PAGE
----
This greater efficiency, though, seemed to have a different effect. Over the years Americans tended to squeeze yet more activities into a day until, as revealed by the plethora of personal organizers in Expanding Time (1960-present), almost every hour had been segmented and filled, even those once devoted to sleep. Young visitors can probably relate to one teenager's busy schedule, as structured as that of a corporate CEO.

After tripping through time so quickly, I welcomed a break in the "Wait a Minute" room, where I could watch Christy literally race around the clock that is part of the floor design. As Morrison points out, "We've accelerated people's pace through the course of the exhibit. This room helps put the brakes on, at least momentarily." The room features several colorful, cozy chairs and will soon include electronic books with essays by Barbara Kingsolver and Dave Barry. Morrison suggests that families also use the space to explore their perceptions of time. Parents might be surprised at the answers kids give to questions like "Is faster better?" or "If you could add an hour to your day, what would you do?" Morrison says.

A lovely bonus was the unexpected "concert" that actually occurs every hour on the hour. Christy and I just happened to be at the exhibit when the numerous clocks struck 3. As the chimes, dings and bongs peeled forth, one after another, Christy clapped and shouted, "Music!"

ON TIME -- National Museum of American History, 14th Street and Constitution Avenue NW (Metro: Smithsonian). 202/357-2700 or 202/357-2020 (recording). Web site: www.si.edu/ nmah. Located in the east wing of the first floor, the exhibit is open daily during museum hours, 10 to 5:30. Free admission. Inquire at the museum's information desk for times when educational carts are available in the exhibit space. The carts offer hands-on activities for youngsters, including building a giant pocket watch and participating in a time-motion study.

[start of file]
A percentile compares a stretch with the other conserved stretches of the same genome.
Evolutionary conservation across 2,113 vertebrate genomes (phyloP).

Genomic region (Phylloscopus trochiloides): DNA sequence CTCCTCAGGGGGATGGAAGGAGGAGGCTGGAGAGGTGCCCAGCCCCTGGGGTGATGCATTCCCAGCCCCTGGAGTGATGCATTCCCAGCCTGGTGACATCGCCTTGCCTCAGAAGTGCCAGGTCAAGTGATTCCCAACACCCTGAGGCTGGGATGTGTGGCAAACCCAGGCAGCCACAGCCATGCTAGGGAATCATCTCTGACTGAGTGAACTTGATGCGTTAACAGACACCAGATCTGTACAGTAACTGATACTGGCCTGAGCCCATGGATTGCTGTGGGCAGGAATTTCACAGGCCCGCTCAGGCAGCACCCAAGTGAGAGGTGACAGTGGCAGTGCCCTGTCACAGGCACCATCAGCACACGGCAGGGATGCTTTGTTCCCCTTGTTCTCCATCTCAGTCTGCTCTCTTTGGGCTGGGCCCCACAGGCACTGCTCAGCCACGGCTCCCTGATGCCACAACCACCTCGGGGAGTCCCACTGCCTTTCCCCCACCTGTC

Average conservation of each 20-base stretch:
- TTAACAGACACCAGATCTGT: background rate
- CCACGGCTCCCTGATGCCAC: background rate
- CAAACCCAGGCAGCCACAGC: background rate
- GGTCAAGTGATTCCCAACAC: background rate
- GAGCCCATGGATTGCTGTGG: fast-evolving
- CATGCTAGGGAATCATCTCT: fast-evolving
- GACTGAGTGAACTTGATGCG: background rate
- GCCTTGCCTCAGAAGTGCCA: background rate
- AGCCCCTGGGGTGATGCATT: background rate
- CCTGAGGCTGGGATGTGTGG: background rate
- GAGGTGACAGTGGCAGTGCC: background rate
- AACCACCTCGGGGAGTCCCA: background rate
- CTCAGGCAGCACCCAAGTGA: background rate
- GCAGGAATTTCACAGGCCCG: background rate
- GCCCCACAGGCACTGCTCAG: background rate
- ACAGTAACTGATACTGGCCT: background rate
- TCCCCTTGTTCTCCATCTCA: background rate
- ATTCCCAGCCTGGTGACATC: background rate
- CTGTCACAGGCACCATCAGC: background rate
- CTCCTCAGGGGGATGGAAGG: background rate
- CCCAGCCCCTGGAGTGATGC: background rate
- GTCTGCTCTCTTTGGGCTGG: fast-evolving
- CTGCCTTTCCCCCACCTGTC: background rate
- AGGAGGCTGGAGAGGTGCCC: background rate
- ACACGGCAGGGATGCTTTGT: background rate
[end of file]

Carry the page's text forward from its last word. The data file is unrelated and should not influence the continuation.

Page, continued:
Suggested Reading

"KEEPING TIME," by Franklyn Branley, illustrated by Jill Weber (ages 8 to 12, Houghton Mifflin, 1993, $13.95). This book is chock-full of intriguing time-related tidbits, humorous line drawings and activities, such as making a sun dial.

"LITTLE RABBITS' FIRST TIME BOOK," written and illustrated by Alan Baker (ages 3 to 6, Kingfisher, 1999, $10.95). This engaging first look at time for preschoolers includes a clock with movable hands and a story that follows several bunnies through their day -- cleaning up at 9, eating lunch at noon and getting ready for bed at 7.

"ON TIME," by Gloria Skurzynski (ages 9 and up, National Geographic, 2000, $17.95). An award-winning author examines the history of time measurement and discusses how time and space relate.

"THE STORY OF CLOCKS AND CALENDARS," by Betsy Maestro, illustrated by Giulio Maestro (ages 8 to 12, Lothrop, Lee & Shepard, 1999, $16). Full-color illustrations and an informative text bring alive the abstract concept of time. Kids may be fascinated to learn that the Babylonians in 1750 B.C. were the first to divide the day into 24 hours, with each hour divided into 60 minutes and each minute into 60 seconds.